A collection of 13 stories offers Adams's (Medicine Men, 1997, etc.) usual blend of intimacy and the good life but also heavily plays the aging card, as story after story returns to the discontents of the middle years and beyond. The title piece is a case in point: aged Benito, a retired physician who used his killing in San Francisco real estate to fund clinics in his native Mexico, is still mourning the recent death of his wife—until shaken from his funk by an invitation to a party, extended by a much younger woman. Although the party is full of the dirty old rich, with some of whom Benito shares a less-than-savory past, he finds hope for the future in the possibility that his date seems to like him. That is, before she reveals that she's affianced to the son of their hostess. Women of a certain age fare little better: in "Old Love Affairs," for instance, a woman "almost old but lively," having gone through several husbands already, has one man kissing her feet while she tries to attract the attention of another. In "The Islands," a woman rebounding from the death of her Berkeley bookseller husband goes to Hawaii with a man interested in her, but does so only a few days after putting her (and her husband's) dear old cat Pink to sleep, so that the trip, tinged with sadness, is ill-fated-once her present company's true feelings about felines becomes known. The most sustained effort here, a series of four linked stories, looks at the tangled emotions of a psychiatrist, his alcoholic pianist wife, and his lover (another psychiatrist) as over time they pair, part, and realign, finding a kind of wisdom but no great joy in the ultimate configuration. With melancholy seeping into them, these plans for renewal fail more often than they succeed, in a pattern artful but distressingly familiar by the last page.

Pub Date: Feb. 1, 1999

ISBN: 0671036181

Page Count: 210

Publisher: Knopf

Review Posted Online: March 15, 2012

Kirkus Reviews Issue: Jan. 1, 1998

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It's being called a novel, but it is more a hybrid: short-stories/essays/confessions about the Vietnam War—the subject that O'Brien reasonably comes back to with every book. Some of these stories/memoirs are very good in their starkness and factualness: the title piece, about what a foot soldier actually has on him (weights included) at any given time, lends a palpability that makes the emotional freight (fear, horror, guilt) correspond superbly. Maybe the most moving piece here is "On The Rainy River," about a draftee's ambivalence about going, and how he decided to go: "I would go to war—I would kill and maybe die—because I was embarrassed not to." But so much else is so structurally coy that real effects are muted and disadvantaged: O'Brien is writing a book more about earnestness than about war, and the peekaboos of this isn't really me but of course it truly is serve no true purpose. They make this an annoyingly arty book, hiding more than not behind Hemingwayesque time-signatures and puerile repetitions about war (and memory and everything else, for that matter) being hell and heaven both. A disappointment.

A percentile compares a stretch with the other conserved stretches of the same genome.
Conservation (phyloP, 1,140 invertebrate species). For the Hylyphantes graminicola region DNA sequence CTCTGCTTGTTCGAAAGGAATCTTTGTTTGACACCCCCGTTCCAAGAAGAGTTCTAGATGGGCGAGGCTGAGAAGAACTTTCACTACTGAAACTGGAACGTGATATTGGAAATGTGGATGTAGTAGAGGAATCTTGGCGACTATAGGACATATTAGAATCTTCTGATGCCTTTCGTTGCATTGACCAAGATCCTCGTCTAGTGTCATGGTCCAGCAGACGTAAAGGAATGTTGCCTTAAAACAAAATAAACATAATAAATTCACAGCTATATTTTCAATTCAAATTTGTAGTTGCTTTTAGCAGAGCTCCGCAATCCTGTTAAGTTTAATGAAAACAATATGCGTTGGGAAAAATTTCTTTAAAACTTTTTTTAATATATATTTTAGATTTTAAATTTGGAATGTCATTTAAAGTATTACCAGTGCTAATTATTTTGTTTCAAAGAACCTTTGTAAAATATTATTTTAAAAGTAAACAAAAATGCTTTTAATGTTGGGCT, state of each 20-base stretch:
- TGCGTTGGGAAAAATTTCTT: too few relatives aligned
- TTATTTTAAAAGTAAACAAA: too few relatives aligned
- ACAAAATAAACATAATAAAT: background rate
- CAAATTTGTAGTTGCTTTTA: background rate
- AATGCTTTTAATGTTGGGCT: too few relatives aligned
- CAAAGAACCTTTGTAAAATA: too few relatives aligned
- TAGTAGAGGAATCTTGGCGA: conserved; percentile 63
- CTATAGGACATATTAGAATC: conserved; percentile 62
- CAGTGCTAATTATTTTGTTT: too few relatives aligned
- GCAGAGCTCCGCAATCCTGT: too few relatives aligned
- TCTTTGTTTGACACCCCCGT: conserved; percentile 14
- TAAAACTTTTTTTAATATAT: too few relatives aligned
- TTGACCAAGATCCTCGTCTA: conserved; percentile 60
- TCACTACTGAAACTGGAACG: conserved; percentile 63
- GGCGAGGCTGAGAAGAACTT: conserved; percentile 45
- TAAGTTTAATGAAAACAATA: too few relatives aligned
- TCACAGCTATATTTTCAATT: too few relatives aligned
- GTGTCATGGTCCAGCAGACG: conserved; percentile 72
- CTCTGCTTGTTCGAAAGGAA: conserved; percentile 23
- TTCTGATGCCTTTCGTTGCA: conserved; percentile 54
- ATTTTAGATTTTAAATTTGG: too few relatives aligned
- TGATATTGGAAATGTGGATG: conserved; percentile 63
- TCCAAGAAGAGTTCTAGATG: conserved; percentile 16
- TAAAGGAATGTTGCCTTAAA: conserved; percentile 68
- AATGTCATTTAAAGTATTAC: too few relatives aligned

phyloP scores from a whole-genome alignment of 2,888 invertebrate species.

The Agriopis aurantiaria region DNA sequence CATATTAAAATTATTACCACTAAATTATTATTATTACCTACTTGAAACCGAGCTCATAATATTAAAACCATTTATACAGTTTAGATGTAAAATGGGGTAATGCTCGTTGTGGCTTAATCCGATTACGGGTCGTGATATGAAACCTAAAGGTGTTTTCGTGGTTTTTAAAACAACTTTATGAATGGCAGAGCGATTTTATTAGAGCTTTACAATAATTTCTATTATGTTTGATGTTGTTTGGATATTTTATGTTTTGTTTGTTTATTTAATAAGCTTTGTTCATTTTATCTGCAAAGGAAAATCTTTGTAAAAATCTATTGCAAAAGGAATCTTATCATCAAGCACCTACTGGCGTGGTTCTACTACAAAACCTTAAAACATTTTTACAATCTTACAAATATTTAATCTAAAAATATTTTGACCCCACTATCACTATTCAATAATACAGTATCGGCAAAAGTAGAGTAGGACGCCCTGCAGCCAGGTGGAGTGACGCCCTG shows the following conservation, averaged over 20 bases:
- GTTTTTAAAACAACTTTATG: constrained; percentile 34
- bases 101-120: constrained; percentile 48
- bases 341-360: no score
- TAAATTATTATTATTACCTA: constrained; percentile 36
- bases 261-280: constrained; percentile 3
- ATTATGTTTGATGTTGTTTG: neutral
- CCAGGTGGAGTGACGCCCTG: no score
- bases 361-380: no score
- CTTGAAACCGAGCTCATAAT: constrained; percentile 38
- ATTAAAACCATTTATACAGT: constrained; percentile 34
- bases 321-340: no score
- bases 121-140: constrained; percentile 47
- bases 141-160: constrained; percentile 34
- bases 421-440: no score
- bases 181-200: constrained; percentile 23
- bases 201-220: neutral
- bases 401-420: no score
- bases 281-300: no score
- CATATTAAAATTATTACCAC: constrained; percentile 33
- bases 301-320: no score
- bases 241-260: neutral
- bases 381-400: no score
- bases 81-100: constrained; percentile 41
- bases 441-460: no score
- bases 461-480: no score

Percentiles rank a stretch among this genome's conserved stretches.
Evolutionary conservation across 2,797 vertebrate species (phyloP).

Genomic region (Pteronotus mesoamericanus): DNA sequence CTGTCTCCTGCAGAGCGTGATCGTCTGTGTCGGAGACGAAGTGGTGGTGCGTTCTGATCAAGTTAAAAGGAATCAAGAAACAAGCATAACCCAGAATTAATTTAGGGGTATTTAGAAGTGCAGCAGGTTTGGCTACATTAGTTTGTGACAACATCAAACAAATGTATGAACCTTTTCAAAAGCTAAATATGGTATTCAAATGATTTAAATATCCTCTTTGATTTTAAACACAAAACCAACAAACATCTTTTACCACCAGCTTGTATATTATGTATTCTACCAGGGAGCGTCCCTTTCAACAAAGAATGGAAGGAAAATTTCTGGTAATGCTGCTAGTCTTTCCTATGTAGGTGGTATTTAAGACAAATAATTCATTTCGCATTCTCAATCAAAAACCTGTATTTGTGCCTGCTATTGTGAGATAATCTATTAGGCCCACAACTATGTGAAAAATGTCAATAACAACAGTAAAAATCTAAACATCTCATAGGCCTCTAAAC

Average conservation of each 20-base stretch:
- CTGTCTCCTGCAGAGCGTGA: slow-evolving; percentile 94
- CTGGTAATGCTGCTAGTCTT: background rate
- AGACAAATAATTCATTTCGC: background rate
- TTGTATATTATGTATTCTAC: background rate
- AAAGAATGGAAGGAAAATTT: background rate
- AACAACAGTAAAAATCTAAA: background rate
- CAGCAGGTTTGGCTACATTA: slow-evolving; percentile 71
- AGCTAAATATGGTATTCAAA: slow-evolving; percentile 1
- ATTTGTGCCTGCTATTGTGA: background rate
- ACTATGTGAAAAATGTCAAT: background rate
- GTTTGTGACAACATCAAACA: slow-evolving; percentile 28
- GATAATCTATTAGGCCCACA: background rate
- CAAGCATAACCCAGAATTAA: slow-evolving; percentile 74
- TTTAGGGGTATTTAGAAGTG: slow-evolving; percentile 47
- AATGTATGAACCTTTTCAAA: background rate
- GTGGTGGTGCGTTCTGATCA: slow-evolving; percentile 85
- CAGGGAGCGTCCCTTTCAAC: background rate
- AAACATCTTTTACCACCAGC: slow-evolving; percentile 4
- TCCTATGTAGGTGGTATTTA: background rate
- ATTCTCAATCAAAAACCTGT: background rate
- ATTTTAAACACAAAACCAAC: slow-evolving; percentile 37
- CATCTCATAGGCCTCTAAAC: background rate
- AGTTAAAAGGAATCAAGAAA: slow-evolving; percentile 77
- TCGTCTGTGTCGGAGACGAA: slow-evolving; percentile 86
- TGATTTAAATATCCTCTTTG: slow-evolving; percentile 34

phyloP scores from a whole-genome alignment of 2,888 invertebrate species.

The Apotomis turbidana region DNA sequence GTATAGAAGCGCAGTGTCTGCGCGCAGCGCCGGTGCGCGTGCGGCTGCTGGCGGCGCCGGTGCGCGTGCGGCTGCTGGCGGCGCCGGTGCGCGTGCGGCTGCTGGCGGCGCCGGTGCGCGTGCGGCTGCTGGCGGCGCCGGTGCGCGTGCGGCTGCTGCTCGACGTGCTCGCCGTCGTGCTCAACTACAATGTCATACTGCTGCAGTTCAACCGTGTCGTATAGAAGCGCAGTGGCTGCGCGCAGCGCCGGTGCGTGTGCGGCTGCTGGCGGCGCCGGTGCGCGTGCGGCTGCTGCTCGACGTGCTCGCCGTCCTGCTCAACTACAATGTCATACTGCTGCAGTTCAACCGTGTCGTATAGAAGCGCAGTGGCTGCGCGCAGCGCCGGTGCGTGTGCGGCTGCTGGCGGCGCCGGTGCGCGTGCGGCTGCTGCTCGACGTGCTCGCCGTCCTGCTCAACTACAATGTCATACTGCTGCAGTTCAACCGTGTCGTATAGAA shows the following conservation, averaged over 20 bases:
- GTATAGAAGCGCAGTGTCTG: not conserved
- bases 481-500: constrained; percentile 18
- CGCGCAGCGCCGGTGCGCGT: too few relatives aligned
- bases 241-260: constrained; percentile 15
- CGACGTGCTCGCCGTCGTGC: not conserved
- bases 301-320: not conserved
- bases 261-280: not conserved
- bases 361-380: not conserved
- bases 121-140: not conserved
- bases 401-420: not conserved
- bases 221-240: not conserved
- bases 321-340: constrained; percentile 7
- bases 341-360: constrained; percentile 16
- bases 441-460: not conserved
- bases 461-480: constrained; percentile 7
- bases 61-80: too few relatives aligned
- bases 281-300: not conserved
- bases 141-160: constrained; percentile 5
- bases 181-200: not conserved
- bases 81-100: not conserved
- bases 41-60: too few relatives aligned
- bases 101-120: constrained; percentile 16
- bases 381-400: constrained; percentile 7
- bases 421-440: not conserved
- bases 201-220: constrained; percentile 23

Pub Date: March 28, 1990

ISBN: 0618706410

Page Count: 256

Publisher: Houghton Mifflin

Review Posted Online: Oct. 2, 2011

Kirkus Reviews Issue: Feb. 15, 1990

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Superb stylist L’Amour returns (End of the Drive, 1997, etc.), albeit posthumously, with ten stories never seen before in book form—and narrated in his usual hard-edged, close-cropped sentences, jutting up from under fierce blue skies. This is the first of four collections of L’Amour material expected from Bantam, edited by his daughter Angelique, featuring an eclectic mix of early historicals and adventure stories set in China, on the high seas, and in the boxing ring, all drawing from the author’s exploits as a carnival barker and from his mysterious and sundry travels. During this period, L’Amour was trying to break away from being a writer only of westerns. Also included is something of an update on Angelique’s progress with her father’s biography: i.e., a stunningly varied list of her father’s acquaintances from around the world whom she’d like to contact for her research. Meanwhile, in the title story here, a missionary’s daughter who crashes in northern Asia during the early years of the Sino-Japanese War is taken captive by a nomadic leader and kept as his wife for 15 years, until his death. When a plane lands, she must choose between taking her teenaged son back to civilization or leaving him alone with the nomads. In “By the Waters of San Tadeo,” set on the southern coast of Chile, Julie Marrat, whose father has just perished, is trapped in San Esteban, a gold field surrounded by impassable mountains, with only one inlet available for anyone’s escape. “Meeting at Falmouth,” a historical, takes place in January 1794 during a dreadful Atlantic storm: “Volleys of rain rattled along the cobblestones like a scattering of broken teeth.” In this a notorious American, unnamed until the last paragraph, helps Talleyrand flee to America. A master storyteller only whets the appetite for his next three volumes.

Pub Date: May 11, 1999

ISBN: 0-553-10963-4

Page Count: 288

Publisher: Bantam

Review Posted Online: May 20, 2010

Kirkus Reviews Issue: March 1, 1999

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